I’ll now leave Gladstone Park and visit my next destination on my walk today, Woodfield Park. Located in Hendon, the park is home to the Brent Reservoir which is commonly known as the Welsh Harp and straddles the boundary between the boroughs of Brent and Barnet, and is owned by the Canal & River Trust.
The Welsh Harp name comes from the public house which also had the same name and stood nearby until the early 1970s. The 68.6 hectare (169 acres) area is a site of special scientific interest and is home to the sailing centre, the Welsh Harp Sailing Club, Wembley Sailing Club, the Sea Cadets and the University of London Sailing Club. The reservoir now holds an estimated 1,600,000 m³.
The history of the reservoir dates back to 1820 when there wasn’t enough water to supply the Grand Union Canal and the Regent’s Canal, so having obtained an enabling act of Parliament in 1819, the Regent’s Canal Company decided to dam the River Brent to create a reservoir and cut a feeder channel from it to an upper point on the Grand Union Canal. The reservoir was constructed by contractor William Hoof between 1834 and 1835, with additional extensions to it completed in December 1837. Having explored many watery wonders on my walks, this is the first time I’ve visited a reservoir, so it’s something else I’ve managed tick off my London walking checklist!
The surrounding area beside the reservoir is called Woodfield Park and contains a wide variety of birds including the great crested grebe, gadwall, shoveler, common pochard, tufted duck and common tern. Also it’s home to 31 species of butterfly, dragonflies and damselflies as well as foxes, squirrels and bats. I really enjoyed walking through the grass, by the trees and under the branches discovering all the parks little treasures. One of the best sights you’ll see when you explore the park is the sun shining through the trees creating mesmerising light and shadow.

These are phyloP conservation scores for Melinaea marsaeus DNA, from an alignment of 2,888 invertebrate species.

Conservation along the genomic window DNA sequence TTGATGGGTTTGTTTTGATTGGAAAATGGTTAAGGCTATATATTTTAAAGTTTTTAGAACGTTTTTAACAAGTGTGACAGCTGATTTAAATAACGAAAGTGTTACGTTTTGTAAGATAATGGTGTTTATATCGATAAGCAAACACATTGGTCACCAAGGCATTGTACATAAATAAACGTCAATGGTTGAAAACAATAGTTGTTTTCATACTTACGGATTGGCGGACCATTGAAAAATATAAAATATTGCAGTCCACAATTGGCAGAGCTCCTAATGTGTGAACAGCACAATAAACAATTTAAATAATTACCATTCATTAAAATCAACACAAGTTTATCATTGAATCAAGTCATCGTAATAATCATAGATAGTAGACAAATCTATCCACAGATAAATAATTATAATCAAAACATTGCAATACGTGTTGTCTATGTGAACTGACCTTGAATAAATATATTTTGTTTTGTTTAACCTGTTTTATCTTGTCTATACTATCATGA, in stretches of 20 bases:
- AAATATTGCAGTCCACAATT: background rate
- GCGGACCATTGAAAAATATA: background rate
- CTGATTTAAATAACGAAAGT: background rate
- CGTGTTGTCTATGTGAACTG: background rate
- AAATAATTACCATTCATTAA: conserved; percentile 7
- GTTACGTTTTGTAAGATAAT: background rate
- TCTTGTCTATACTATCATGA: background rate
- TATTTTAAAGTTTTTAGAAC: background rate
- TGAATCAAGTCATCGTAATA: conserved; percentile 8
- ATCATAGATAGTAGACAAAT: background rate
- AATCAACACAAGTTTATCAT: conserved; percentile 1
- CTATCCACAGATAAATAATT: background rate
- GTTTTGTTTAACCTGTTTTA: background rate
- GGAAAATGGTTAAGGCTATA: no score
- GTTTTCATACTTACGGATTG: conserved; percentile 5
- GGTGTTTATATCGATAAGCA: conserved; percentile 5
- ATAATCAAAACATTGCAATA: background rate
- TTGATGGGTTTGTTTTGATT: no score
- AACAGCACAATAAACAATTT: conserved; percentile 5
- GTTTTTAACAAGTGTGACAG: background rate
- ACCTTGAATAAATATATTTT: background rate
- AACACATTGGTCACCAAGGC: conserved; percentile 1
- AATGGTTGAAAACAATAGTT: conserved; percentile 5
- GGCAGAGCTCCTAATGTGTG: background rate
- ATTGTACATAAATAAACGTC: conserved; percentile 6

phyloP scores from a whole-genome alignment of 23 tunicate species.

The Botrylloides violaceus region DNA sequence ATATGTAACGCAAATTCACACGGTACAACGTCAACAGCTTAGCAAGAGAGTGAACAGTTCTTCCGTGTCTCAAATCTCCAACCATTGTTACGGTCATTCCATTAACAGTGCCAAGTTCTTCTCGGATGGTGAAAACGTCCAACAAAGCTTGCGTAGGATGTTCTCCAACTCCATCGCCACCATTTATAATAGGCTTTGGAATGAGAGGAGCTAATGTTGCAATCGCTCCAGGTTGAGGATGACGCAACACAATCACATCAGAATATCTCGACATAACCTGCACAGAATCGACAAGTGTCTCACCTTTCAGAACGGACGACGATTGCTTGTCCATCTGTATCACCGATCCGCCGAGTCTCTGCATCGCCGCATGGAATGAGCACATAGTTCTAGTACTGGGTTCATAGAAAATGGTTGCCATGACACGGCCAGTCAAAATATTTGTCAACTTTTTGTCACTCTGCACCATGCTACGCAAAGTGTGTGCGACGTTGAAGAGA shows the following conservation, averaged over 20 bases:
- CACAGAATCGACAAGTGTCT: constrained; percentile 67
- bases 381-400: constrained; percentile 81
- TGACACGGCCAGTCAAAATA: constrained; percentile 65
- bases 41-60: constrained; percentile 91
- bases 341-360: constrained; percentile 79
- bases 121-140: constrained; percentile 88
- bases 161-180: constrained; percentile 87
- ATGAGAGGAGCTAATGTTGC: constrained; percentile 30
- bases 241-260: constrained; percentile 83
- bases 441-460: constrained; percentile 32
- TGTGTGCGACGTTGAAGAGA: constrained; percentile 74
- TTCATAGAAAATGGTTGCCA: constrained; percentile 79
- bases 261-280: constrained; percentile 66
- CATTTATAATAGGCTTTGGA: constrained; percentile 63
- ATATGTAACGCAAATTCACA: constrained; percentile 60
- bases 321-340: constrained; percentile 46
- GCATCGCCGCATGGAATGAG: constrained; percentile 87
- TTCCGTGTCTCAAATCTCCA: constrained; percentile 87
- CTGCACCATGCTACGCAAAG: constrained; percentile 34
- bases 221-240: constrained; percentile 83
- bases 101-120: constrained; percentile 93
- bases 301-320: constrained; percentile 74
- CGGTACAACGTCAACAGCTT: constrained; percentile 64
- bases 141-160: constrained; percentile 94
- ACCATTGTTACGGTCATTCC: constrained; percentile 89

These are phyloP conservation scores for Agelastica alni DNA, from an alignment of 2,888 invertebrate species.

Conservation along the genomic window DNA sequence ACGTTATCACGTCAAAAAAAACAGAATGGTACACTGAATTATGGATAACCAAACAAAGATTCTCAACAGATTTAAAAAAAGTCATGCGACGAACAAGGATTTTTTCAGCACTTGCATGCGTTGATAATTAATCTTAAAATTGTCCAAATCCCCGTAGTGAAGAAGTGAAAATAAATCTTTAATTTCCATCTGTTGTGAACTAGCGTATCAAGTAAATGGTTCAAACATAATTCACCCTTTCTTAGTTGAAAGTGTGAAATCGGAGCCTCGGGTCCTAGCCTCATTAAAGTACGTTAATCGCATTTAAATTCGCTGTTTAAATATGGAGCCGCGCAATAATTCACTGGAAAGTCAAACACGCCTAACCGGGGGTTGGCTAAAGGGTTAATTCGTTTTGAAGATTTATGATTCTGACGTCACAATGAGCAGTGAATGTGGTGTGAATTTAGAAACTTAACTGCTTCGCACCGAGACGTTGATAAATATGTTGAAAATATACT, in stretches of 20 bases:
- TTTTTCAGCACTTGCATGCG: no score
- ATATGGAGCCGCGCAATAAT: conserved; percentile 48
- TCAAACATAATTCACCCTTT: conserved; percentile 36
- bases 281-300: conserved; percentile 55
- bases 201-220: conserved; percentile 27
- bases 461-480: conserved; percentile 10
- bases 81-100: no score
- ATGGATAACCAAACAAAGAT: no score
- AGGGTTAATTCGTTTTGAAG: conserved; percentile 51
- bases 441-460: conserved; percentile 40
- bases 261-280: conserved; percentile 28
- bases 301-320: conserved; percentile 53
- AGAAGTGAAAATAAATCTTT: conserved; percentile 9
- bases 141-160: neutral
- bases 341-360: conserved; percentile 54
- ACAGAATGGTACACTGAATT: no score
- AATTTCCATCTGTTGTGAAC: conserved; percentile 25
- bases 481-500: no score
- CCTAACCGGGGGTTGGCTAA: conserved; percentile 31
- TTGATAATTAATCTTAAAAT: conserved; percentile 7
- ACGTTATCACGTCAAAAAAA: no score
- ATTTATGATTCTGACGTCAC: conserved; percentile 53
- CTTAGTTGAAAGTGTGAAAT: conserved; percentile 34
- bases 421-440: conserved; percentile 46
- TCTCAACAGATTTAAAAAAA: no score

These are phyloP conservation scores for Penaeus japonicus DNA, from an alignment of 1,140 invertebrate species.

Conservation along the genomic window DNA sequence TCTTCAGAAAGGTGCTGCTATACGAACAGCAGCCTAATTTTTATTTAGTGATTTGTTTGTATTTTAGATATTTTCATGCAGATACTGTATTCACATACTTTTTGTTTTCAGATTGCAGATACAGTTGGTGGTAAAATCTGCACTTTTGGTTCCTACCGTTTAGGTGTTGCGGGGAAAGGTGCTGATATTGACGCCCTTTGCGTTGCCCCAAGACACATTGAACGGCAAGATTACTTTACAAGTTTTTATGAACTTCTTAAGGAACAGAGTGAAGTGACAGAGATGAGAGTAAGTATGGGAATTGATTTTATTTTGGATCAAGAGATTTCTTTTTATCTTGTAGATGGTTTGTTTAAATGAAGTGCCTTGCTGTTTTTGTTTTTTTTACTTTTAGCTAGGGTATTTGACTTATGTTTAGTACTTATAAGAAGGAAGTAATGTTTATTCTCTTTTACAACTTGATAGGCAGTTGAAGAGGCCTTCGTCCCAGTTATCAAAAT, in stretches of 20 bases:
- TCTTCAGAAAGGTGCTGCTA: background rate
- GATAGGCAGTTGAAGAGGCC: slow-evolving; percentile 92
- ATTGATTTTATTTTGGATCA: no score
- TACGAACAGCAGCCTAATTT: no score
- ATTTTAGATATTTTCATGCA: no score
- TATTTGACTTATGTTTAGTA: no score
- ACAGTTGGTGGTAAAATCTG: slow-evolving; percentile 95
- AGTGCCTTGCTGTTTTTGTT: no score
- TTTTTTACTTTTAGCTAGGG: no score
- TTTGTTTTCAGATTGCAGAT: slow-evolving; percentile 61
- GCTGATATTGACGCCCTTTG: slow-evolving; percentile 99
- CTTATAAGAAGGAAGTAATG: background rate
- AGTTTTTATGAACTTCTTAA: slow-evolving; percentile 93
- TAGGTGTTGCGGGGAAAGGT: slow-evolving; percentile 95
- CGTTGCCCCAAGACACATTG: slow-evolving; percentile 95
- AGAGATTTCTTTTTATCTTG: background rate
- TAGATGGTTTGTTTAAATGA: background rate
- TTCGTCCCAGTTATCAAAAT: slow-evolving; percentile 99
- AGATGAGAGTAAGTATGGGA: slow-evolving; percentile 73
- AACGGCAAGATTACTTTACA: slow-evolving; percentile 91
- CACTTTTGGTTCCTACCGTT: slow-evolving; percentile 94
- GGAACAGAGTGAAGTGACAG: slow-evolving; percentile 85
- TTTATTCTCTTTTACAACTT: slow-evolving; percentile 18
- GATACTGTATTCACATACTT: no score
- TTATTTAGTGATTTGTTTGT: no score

It’s time for me to leave Woodfield Park and Brent Reservoir and make the journey to my final location on today’s walk, Fryent Country Park. To get there I pass by the lovely Silver Jubilee Park, which was renamed for the Jubilee of King George V in 1935. The park has a mixture of picturesque trees and sports facilities.
My walk concludes at Fryent Country Park which is 103 hectares (254 acres) of rolling fields and woodland located in the London Borough of Brent. The wood comprises of French oak, hornbeam, elm, ash and fruit trees, and is considered as one of the surviving examples of the Middlesex countryside.
Like with the Brent Reservoir, this is first time I’ve walked through a country park, something you don’t normally expect in London. While you’re walking through the park you get a glimpse of Wembley Stadium in the distance, which provides a true juxtaposition of a quiet natural park with a loud football stadium. When you stand in the middle of the park and look around, taking in a 360 degree view, all you can see is trees and green land, which does make it quite surreal and unique to other places in London.
When you think of London what normally comes to mind is landmarks such as Big Ben, The Shard or Buckingham Palace, and even when you think of the nature in the capital, you might think about Hyde Park or perhaps Hampstead Heath. But what makes exploring London so marvellous is you come across unexpected places like Fryent Country Park, which you wouldn’t have thought could be in London!
Well that’s all from my walk today which has seen me explore North London’s finest natural wonders from parks to reservoirs and a country park, it has included it all! So if you’re ever wandering around North London seeking some tranquility, there’s plenty to enjoy.
Thanks for reading and in the meantime you can follow all my walks on Facebook, Twitter and Instagram, and don’t forget to sign up to my blog too so you don’t miss a post! Also why not have a read of my other walks which explore all over London, from north to south, to west to east via central, there’s something there for you! 🙂 Here are the links to them all below for you!